Interpretation Of The Yellow Wallpaper By Charlotte Perkins Gilman

Interpretation Of The Yellow Wallpaper By Charlotte Perkins Gilman

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Interpretation of John
The Yellow Wallpaper, written by Charlotte Perkins Gilman was an enigmatic read. The story is about a woman, the narrator, who is suffering with depression. John, the husband of the main character, will be the focus of this paper. Gilman wrote John’s character in such a way as to leave interpretation open to the reader. Some may perceive John as a caring, loving husband; treating his wife as men did during the era in which the story was written. John decides that his wife needs to be isolated; free of all responsibilities and stimulation. John’s wife disagrees with the decisions he has forced upon her. She feels “…that congenial work, with excitement and change…” would help her through her depressive state (Gilman 376). The narrator is told what would be best for her, what to think, and what she feels. John denies his wife of all personal choices, negating her as an individual. He dismisses her feelings throughout the entire work. A man should validate his wife; no matter the time period. My perception is that John was an emotionally distant, arrogant, and over-bearing character.
John’s arrogance becomes evident at the beginning of the story, as the narrator explains that John does not believe her to be sick, as he “…assures friends and relatives that there is really nothing the matter…” (Gilman 376). The narrator expresses to John that she would like to go visit family. John informs his wife that she is not well enough to go and that she would not be able to “…stand it…” after she got there (Gilman 381). John has taken his wife’s freedom of independent thought from her; replacing her thoughts with his own. After the narrator explained to John that she felt that she was not getting better in the solitud...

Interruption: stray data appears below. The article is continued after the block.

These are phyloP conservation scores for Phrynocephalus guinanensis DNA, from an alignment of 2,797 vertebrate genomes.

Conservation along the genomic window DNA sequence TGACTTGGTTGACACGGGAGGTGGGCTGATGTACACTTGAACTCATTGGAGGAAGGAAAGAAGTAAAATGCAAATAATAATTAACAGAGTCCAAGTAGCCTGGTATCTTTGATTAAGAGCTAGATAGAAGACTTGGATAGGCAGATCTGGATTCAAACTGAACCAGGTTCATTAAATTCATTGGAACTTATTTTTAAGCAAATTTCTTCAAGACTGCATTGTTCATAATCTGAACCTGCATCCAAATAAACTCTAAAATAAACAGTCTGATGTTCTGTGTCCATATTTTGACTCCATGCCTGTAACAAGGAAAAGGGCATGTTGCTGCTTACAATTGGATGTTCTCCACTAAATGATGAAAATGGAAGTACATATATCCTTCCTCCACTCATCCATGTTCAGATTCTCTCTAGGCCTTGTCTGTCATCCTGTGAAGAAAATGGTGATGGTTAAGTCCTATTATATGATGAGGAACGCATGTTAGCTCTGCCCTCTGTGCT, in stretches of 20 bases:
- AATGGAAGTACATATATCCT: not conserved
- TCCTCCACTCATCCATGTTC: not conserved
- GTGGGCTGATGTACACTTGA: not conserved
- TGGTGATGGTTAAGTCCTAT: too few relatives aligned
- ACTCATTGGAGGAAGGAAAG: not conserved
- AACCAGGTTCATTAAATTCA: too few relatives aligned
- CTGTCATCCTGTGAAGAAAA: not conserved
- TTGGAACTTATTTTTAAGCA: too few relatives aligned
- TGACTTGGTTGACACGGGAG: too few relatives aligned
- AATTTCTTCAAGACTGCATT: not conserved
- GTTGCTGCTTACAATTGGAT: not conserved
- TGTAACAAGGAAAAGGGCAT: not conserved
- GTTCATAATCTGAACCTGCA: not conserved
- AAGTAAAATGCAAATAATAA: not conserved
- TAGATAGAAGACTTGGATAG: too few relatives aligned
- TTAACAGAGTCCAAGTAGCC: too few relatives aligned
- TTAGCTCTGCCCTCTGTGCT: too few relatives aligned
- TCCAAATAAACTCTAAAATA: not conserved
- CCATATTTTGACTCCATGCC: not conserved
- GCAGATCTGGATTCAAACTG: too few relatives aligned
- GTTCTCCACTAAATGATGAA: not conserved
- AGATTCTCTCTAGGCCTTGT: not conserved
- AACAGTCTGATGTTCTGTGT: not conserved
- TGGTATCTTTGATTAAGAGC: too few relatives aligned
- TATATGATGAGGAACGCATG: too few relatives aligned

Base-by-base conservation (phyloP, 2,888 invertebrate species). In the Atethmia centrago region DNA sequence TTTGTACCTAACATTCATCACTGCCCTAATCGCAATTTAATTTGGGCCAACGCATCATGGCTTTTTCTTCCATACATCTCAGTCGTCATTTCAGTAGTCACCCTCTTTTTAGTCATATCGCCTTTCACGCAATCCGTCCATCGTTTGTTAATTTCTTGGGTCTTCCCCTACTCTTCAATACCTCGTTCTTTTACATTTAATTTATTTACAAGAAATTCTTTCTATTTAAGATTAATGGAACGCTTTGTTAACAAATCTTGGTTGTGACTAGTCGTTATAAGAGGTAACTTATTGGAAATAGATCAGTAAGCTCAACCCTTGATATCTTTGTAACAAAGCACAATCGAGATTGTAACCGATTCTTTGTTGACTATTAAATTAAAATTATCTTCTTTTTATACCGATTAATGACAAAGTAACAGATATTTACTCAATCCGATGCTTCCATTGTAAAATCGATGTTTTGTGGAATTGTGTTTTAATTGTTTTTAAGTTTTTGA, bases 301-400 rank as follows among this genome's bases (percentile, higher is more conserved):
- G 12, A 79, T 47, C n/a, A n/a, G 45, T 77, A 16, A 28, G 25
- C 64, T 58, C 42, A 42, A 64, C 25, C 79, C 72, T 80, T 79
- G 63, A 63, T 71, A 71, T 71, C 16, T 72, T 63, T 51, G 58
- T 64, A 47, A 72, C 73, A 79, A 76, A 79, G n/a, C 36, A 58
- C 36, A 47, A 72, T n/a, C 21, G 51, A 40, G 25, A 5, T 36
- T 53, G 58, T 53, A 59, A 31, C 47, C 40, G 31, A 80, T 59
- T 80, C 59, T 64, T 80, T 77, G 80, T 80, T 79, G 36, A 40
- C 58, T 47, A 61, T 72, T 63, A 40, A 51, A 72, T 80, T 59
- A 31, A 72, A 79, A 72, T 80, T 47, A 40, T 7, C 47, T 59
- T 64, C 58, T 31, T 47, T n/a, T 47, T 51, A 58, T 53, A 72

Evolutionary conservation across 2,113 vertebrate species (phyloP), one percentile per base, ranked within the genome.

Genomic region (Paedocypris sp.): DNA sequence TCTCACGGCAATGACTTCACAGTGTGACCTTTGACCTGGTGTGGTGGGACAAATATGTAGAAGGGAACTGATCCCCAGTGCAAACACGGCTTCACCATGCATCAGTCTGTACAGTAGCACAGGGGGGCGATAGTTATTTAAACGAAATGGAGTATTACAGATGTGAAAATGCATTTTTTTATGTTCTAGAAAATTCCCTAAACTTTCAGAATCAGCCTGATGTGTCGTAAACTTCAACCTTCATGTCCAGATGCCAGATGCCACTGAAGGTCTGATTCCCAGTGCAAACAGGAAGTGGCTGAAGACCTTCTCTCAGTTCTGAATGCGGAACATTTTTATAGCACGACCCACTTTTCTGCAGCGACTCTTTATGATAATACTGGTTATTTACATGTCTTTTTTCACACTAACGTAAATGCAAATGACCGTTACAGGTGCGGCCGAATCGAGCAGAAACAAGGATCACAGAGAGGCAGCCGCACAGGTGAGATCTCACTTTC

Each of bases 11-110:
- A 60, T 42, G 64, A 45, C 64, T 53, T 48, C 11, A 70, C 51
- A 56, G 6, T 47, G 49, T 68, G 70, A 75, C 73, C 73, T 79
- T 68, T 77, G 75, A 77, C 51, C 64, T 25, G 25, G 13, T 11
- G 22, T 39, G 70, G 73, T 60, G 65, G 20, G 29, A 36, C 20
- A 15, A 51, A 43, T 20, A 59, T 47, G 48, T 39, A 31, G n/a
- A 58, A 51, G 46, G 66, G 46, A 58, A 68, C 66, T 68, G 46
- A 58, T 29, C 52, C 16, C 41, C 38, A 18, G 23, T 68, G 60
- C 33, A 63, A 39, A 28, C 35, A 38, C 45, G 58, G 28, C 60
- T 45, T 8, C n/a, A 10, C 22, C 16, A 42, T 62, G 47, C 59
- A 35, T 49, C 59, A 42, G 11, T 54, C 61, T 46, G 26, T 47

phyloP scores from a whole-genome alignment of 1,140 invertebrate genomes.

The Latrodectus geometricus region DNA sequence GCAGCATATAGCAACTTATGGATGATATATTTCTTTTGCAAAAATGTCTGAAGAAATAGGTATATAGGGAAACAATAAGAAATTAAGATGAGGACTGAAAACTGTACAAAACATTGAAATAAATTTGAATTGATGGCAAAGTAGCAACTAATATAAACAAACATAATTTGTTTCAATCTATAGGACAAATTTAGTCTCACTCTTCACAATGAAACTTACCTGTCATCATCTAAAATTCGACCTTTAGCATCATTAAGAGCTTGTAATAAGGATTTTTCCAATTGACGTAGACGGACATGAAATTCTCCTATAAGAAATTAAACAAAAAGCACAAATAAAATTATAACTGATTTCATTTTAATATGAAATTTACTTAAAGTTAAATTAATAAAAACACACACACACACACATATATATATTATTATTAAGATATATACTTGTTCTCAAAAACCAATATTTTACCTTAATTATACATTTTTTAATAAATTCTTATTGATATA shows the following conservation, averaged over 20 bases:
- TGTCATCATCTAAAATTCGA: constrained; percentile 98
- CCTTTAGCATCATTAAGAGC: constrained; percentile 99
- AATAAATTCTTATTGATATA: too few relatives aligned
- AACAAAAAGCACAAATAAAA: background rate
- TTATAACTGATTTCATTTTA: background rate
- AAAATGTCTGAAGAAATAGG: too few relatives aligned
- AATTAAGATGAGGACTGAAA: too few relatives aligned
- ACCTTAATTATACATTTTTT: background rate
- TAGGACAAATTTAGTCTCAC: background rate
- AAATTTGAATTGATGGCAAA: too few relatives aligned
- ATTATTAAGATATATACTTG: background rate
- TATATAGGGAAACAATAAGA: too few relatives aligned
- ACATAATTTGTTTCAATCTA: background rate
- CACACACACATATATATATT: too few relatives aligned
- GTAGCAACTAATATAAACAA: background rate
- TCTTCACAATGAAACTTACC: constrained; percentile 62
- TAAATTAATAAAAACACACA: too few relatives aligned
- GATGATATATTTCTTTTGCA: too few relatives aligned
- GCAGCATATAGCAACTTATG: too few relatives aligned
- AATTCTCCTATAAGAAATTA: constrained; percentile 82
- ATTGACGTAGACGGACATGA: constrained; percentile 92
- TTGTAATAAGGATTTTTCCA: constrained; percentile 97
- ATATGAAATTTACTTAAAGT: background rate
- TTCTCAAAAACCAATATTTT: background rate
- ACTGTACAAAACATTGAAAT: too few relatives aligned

... middle of paper ...


...s wife must have been.
John may have had good intentions but he focused on what he felt was best for his wife. John stripped his wife of her freedom of self-expression, leaving her feeling empty and alone; driving her into madness. Emotional abandonment left the narrator lonely without the warmth of a companion. If she was able to stay in the room she would have chosen, she may have focused on the pleasant things surrounding her. Writing in her journal may have unencumbered her mind of troubling thoughts. Listening to her when she expressed her views would have confirmed her as an individual, building self-esteem. She was unable to confide her true feelings without being ridiculed. The narrator occupied the emptiness John produced in her with hallucinations; allowing madness to take control. Had she been validated, she would not have suffered in silence.








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